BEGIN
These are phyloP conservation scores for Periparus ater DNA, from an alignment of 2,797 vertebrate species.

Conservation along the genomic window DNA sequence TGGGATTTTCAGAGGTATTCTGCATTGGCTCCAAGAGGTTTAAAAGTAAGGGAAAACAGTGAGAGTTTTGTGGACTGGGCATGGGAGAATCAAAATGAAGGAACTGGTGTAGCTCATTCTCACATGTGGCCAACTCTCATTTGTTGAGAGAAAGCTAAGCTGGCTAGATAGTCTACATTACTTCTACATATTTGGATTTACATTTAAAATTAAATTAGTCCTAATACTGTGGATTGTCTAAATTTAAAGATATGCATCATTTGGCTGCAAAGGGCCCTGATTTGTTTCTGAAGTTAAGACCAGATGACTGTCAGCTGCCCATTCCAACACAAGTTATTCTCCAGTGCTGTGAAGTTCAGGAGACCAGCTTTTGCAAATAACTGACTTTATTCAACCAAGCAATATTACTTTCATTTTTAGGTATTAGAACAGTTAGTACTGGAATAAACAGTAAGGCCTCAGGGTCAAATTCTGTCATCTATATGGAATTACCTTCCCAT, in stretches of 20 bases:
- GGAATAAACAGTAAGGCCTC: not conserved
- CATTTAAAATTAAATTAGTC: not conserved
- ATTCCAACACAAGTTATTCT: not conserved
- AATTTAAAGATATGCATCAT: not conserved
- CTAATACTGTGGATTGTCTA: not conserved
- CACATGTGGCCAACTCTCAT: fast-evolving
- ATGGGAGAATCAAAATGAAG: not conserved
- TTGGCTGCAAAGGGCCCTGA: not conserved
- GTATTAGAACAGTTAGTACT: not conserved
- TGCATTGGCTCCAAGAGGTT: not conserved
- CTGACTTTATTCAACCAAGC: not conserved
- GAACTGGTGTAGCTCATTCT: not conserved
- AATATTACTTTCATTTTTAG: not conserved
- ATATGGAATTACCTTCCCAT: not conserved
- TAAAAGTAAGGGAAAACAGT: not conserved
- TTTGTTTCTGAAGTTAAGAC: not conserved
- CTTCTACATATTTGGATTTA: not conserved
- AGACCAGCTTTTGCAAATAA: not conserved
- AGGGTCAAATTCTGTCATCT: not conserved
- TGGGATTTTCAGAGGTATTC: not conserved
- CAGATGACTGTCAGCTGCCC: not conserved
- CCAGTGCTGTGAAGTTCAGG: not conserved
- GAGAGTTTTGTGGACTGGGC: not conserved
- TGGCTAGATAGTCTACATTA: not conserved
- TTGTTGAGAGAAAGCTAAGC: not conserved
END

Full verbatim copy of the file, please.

These are phyloP conservation scores for Periparus ater DNA, from an alignment of 2,797 vertebrate species.

Conservation along the genomic window DNA sequence TGGGATTTTCAGAGGTATTCTGCATTGGCTCCAAGAGGTTTAAAAGTAAGGGAAAACAGTGAGAGTTTTGTGGACTGGGCATGGGAGAATCAAAATGAAGGAACTGGTGTAGCTCATTCTCACATGTGGCCAACTCTCATTTGTTGAGAGAAAGCTAAGCTGGCTAGATAGTCTACATTACTTCTACATATTTGGATTTACATTTAAAATTAAATTAGTCCTAATACTGTGGATTGTCTAAATTTAAAGATATGCATCATTTGGCTGCAAAGGGCCCTGATTTGTTTCTGAAGTTAAGACCAGATGACTGTCAGCTGCCCATTCCAACACAAGTTATTCTCCAGTGCTGTGAAGTTCAGGAGACCAGCTTTTGCAAATAACTGACTTTATTCAACCAAGCAATATTACTTTCATTTTTAGGTATTAGAACAGTTAGTACTGGAATAAACAGTAAGGCCTCAGGGTCAAATTCTGTCATCTATATGGAATTACCTTCCCAT, in stretches of 20 bases:
- GGAATAAACAGTAAGGCCTC: not conserved
- CATTTAAAATTAAATTAGTC: not conserved
- ATTCCAACACAAGTTATTCT: not conserved
- AATTTAAAGATATGCATCAT: not conserved
- CTAATACTGTGGATTGTCTA: not conserved
- CACATGTGGCCAACTCTCAT: fast-evolving
- ATGGGAGAATCAAAATGAAG: not conserved
- TTGGCTGCAAAGGGCCCTGA: not conserved
- GTATTAGAACAGTTAGTACT: not conserved
- TGCATTGGCTCCAAGAGGTT: not conserved
- CTGACTTTATTCAACCAAGC: not conserved
- GAACTGGTGTAGCTCATTCT: not conserved
- AATATTACTTTCATTTTTAG: not conserved
- ATATGGAATTACCTTCCCAT: not conserved
- TAAAAGTAAGGGAAAACAGT: not conserved
- TTTGTTTCTGAAGTTAAGAC: not conserved
- CTTCTACATATTTGGATTTA: not conserved
- AGACCAGCTTTTGCAAATAA: not conserved
- AGGGTCAAATTCTGTCATCT: not conserved
- TGGGATTTTCAGAGGTATTC: not conserved
- CAGATGACTGTCAGCTGCCC: not conserved
- CCAGTGCTGTGAAGTTCAGG: not conserved
- GAGAGTTTTGTGGACTGGGC: not conserved
- TGGCTAGATAGTCTACATTA: not conserved
- TTGTTGAGAGAAAGCTAAGC: not conserved